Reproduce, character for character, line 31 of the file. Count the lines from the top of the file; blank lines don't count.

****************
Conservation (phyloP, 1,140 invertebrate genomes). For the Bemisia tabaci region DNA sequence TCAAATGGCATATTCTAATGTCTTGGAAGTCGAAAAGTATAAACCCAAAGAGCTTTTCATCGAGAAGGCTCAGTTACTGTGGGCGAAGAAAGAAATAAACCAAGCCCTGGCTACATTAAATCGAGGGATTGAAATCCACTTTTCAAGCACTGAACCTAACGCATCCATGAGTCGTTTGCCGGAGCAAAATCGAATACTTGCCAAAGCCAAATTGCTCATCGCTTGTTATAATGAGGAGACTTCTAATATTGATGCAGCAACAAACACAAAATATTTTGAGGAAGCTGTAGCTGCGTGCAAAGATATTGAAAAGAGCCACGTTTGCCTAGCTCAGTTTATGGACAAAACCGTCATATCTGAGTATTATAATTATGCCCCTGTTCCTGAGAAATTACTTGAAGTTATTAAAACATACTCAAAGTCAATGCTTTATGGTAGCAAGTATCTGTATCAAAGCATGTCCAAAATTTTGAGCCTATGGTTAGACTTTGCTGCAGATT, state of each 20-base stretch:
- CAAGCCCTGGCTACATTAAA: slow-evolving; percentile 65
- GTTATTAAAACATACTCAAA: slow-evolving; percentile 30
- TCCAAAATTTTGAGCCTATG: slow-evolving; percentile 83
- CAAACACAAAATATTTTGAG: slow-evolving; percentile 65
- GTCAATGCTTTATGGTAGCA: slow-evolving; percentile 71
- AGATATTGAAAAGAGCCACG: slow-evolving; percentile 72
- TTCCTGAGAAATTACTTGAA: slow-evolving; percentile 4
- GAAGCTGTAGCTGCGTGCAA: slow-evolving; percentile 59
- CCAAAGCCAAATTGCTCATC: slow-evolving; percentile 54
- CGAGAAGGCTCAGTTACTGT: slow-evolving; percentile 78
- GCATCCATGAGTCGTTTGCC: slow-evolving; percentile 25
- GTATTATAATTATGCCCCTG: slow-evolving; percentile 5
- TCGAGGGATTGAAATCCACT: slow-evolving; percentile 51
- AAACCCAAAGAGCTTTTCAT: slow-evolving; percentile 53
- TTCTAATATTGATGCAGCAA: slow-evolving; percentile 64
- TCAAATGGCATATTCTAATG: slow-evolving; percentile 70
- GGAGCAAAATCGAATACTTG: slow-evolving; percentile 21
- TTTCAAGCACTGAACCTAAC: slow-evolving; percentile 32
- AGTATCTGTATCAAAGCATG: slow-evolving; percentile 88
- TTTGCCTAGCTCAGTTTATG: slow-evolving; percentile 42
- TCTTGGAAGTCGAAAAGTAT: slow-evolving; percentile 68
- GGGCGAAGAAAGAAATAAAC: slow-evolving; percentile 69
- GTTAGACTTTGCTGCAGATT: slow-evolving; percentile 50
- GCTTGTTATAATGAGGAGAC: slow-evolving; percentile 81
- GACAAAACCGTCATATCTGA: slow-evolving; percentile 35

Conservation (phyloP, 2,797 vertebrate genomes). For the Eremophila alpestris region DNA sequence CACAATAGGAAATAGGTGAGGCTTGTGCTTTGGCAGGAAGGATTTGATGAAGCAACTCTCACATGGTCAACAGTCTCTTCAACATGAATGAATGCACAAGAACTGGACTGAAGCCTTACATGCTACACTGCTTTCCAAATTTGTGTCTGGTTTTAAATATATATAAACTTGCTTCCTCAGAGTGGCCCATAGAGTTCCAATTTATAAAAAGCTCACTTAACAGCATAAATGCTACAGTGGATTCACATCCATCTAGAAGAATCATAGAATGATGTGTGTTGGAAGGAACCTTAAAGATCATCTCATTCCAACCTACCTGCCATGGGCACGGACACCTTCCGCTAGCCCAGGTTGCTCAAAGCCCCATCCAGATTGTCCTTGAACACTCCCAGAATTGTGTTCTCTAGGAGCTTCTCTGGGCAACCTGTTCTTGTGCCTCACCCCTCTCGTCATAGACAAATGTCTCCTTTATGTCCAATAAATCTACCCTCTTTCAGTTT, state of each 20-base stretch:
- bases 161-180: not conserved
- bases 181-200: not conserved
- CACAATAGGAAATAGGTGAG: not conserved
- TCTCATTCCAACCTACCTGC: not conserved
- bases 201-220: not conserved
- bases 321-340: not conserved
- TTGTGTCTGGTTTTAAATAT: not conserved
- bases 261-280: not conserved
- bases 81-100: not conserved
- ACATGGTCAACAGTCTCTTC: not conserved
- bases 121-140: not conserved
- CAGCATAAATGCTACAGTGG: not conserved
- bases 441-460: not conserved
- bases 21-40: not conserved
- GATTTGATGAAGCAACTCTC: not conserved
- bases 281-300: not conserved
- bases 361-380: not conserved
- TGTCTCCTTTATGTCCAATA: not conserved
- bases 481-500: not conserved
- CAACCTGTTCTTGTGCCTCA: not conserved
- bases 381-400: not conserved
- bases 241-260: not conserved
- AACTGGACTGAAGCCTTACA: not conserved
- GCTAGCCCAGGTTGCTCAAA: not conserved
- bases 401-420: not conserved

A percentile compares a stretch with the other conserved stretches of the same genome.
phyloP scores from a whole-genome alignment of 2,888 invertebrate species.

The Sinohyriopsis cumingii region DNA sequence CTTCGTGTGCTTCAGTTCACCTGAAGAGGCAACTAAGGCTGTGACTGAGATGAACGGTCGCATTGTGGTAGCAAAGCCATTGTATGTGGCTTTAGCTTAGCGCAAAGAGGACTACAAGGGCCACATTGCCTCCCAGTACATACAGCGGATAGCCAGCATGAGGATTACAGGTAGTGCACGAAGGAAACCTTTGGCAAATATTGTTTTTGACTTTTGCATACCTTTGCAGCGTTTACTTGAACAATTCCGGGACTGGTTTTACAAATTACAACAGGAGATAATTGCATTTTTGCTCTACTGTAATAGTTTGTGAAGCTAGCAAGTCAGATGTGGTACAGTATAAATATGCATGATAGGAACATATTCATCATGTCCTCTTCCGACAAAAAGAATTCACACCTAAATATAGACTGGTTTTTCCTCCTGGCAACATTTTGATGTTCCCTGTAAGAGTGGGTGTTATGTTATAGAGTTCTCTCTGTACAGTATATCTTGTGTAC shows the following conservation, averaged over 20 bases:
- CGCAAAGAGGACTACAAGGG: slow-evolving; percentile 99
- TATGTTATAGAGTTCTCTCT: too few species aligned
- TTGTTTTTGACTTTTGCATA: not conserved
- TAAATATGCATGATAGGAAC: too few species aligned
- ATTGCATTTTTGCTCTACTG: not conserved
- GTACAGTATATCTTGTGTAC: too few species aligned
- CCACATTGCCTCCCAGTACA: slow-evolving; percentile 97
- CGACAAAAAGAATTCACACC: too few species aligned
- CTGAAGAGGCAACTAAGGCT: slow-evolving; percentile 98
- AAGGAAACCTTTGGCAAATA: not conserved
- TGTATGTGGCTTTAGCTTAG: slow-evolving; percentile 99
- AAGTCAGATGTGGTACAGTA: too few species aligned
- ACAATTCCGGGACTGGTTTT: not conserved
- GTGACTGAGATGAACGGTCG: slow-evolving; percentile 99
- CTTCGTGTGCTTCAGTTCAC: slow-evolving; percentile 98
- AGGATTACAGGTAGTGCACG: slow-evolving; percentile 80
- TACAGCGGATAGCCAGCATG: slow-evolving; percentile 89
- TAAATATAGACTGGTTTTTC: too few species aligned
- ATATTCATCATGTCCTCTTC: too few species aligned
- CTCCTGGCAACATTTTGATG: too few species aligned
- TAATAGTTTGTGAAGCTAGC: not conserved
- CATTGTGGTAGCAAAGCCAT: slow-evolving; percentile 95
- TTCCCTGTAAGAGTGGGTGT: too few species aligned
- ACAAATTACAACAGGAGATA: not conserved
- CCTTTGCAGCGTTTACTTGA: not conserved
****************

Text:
- TCTCATTCCAACCTACCTGC: not conserved